How Electrical Engineers Can Help Save Hospitals Money
The design of a hospital’s electrical system can prove to be one of the most challenging aspects of hospital design. The system has to be easily maintainable and has to provide reliable and steady power. Hospitals use a lot of energy, and many hospitals are looking at greener and more sustainable electrical systems, which is in keeping with the core principle of altruism that is one of the founding tenets of hospital care. However, hospital administrators are not only concerned with the care of the planet; they are concerned with the savings that can be incurred through the more efficient use of power in the hospital. Savings in power usage can translate directly to cost savings and additional profits, which can be allocated to further expansion or other projects.
Where do Electrical Engineers Fit in?
Electrical engineers are the foremost experts on power design and are well-versed in the most innovative power saving techniques found. Whether taking electrical engineering courses online or in a classroom, the concepts of power design are taught by most electrical engineering schools. This means that electrical engineers can help hospitals reduce their power consumption and thereby reduce the cost of running the hospital.
Electrical engineers can save hospitals money in two ways: firstly by making the existing power usage more efficient, and also by making the system easier and cheaper to maintain, which again lowers maintenance costs.
How can Electrical Engineers help?
One of the main consumers of power in any building that can be drastically reduced without too much effort is lighting. Many electrical engineers consider this their first target to help reduce energy costs, as 10% of all power consumed in a hospital are due to lighting.
Hospitals are different from many other commercial buildings because over a third of the electrical load is from machinery that cannot be reduced through automation of tasks, making electrical engineers resort to alternative and non-traditional methods.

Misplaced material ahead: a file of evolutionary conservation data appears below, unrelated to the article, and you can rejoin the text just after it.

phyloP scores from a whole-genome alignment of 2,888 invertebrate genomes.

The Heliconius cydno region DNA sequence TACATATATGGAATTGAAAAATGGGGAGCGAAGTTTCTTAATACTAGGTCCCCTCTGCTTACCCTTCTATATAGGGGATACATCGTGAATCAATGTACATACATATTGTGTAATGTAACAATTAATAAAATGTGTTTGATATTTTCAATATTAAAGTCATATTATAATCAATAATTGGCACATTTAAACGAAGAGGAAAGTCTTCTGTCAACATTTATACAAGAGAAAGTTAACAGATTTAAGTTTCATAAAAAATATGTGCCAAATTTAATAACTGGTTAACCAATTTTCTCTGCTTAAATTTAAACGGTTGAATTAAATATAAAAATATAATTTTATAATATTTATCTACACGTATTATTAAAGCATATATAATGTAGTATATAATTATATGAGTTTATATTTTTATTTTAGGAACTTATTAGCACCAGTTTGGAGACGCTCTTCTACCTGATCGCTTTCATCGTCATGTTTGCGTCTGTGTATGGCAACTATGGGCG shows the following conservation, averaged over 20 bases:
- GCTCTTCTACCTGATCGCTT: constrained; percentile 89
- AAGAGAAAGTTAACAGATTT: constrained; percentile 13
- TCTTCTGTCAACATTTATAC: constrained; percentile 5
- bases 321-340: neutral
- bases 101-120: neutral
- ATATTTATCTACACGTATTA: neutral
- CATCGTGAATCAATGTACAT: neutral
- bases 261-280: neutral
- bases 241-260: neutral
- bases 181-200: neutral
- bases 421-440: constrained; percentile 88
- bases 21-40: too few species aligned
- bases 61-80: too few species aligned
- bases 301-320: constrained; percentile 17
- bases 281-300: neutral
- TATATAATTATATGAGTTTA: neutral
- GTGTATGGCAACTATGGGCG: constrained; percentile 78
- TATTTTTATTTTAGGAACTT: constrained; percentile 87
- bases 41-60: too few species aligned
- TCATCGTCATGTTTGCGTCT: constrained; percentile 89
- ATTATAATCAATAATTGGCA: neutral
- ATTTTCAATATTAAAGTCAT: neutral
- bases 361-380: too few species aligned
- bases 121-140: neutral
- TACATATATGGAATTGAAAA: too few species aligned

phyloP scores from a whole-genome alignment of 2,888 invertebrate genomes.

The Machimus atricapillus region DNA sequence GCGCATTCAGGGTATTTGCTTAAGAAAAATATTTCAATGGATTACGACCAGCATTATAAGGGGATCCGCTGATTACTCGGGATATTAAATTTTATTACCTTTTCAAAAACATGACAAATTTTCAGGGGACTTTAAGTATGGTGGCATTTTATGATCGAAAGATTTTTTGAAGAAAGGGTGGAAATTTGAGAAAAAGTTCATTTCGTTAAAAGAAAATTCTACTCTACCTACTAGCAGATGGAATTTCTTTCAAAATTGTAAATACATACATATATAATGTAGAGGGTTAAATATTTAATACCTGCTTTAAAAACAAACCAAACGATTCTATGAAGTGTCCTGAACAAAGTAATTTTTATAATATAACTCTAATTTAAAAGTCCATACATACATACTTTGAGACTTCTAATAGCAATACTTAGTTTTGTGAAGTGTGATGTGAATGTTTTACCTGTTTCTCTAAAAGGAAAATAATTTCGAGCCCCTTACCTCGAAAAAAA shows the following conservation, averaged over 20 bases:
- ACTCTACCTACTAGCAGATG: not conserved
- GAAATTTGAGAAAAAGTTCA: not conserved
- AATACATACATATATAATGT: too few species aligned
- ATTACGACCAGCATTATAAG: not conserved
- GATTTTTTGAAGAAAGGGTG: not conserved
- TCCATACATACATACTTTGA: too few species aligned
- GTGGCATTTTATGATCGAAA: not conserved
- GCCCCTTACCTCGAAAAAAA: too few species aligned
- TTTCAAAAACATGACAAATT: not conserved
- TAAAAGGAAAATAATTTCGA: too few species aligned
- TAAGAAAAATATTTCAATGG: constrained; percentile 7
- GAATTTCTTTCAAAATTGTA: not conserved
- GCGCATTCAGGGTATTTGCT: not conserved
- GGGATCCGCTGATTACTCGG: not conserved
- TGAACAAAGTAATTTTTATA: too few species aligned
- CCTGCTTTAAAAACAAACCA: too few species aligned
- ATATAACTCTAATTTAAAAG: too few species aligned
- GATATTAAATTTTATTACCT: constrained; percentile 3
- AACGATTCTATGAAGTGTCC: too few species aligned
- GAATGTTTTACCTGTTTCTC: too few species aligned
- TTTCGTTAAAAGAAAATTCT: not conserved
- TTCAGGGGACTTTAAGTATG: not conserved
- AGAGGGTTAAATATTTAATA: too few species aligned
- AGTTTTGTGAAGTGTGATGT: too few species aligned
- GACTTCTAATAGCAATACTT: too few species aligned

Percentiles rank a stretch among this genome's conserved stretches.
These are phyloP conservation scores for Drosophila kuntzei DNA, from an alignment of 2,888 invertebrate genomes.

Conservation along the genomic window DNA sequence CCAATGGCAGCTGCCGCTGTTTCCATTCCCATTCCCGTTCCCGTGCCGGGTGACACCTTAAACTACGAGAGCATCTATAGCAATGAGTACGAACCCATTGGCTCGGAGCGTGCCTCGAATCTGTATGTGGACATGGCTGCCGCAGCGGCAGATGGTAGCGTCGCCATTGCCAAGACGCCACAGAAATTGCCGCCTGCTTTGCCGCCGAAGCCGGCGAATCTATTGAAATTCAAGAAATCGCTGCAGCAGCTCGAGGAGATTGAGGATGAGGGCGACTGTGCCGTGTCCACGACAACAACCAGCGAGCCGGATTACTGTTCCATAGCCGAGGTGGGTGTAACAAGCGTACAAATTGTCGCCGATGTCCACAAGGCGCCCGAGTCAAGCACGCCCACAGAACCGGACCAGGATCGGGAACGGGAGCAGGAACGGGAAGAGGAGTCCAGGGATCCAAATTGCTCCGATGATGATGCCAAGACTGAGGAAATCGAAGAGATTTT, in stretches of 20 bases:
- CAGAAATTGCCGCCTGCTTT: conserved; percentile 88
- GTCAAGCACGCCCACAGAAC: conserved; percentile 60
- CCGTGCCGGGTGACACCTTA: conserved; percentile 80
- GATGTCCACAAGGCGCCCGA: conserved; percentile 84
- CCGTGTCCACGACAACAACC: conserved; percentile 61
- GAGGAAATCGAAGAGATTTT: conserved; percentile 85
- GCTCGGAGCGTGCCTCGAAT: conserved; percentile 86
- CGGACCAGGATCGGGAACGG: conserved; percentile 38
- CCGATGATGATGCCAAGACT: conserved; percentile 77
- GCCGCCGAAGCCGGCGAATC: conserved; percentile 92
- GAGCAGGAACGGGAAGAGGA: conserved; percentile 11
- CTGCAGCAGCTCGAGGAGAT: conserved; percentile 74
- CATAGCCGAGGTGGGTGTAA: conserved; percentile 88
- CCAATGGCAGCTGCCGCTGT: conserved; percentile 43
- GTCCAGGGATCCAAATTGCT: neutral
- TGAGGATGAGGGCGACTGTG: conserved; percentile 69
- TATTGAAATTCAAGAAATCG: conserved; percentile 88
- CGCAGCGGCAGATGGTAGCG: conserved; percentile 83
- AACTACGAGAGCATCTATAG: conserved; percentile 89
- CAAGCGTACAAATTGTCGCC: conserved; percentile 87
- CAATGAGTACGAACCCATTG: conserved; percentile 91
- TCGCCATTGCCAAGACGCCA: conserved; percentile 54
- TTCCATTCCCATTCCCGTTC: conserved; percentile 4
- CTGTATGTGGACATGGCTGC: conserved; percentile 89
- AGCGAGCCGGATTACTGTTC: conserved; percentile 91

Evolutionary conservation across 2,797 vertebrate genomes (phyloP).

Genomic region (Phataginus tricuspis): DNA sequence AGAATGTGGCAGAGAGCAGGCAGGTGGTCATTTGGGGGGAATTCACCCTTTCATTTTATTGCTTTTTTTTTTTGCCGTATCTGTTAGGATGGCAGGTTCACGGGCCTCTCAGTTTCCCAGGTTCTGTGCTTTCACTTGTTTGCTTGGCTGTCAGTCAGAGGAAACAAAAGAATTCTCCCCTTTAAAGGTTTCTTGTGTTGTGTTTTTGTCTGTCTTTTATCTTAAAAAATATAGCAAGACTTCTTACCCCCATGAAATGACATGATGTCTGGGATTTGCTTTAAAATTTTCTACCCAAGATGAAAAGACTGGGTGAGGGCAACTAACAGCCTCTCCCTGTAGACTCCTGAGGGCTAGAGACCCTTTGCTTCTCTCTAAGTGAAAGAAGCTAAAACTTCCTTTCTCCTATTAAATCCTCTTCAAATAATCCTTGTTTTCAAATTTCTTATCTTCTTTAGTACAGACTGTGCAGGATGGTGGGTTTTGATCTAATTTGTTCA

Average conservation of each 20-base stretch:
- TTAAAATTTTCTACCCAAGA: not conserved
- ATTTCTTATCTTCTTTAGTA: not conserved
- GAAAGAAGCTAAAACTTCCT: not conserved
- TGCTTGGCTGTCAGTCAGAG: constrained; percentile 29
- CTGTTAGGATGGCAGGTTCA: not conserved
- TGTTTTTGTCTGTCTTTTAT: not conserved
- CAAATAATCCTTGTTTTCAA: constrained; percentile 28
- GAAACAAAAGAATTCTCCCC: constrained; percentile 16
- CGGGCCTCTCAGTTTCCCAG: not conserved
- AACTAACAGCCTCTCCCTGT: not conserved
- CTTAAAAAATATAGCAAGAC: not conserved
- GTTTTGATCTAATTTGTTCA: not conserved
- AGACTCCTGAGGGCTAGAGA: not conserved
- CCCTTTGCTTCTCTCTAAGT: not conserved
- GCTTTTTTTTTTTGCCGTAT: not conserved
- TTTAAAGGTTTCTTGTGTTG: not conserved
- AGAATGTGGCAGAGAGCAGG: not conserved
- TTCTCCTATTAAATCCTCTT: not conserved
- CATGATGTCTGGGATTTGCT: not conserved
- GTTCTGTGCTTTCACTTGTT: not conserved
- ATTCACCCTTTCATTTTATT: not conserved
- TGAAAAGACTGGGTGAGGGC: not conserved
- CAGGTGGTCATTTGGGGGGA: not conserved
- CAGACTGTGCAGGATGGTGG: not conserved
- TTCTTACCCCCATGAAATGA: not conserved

One of the best ways is to upgrade the universal power system of the hospital with a centralized UPS. As hospitals age, they tend to accumulate a diversity of old and new UPS units of differing sizes and efficiencies. These result in many UPS units that are too big for their required function, and are a nightmare to maintain and keep running for the hospital. Introducing a central unit results in much less maintenance and a great reduction of energy consumption due to a better estimate of exactly how much power is needed.
UPS units in hospitals have two major functions, those found in the diagnostic imaging departments where they are used to power X-ray machines, MRI machines and a variety of other diagnostic tools. The other department that uses UPS units is the IT department. These two departments will have very different profiles with regards to loads and should always be considered separate when planning a UPS solution. This doesn’t mean that the departments can’t share a UPS, but it does mean that special care has to be given to how the systems are connected.
How a Centralized UPS Saves Money
A centralized UPS will save money by saving battery capacity and the reduction of maintenance required on these batteries. Even moderate savings of 600kVA of battery capacity can result in massive savings of material costs over a small number of years. This doesn’t even take into account the savings that are gained through the reduction of labor, as batteries will no longer have to be replaced as frequently, and also reduces the associated costs for disposing the batteries.
A single centralized UPS can also save money through the use of energy-efficient modes that can be employed during off-peak periods such as after hours when diagnostic imaging is not performed. A single UPS can be programmed to provide either a 96% or 99% mode which can be run overnight where the demand on power is less than it is during the day. This 10 hour period of 99% efficiency mode can save a hospital thousands of dollars annually.
The final saving is that of real estate as a single UPS will take up much less space than disparate UPS units, which means that the hospital can allocate this space to the generation of revenue or at the very least save on valuable real estate space.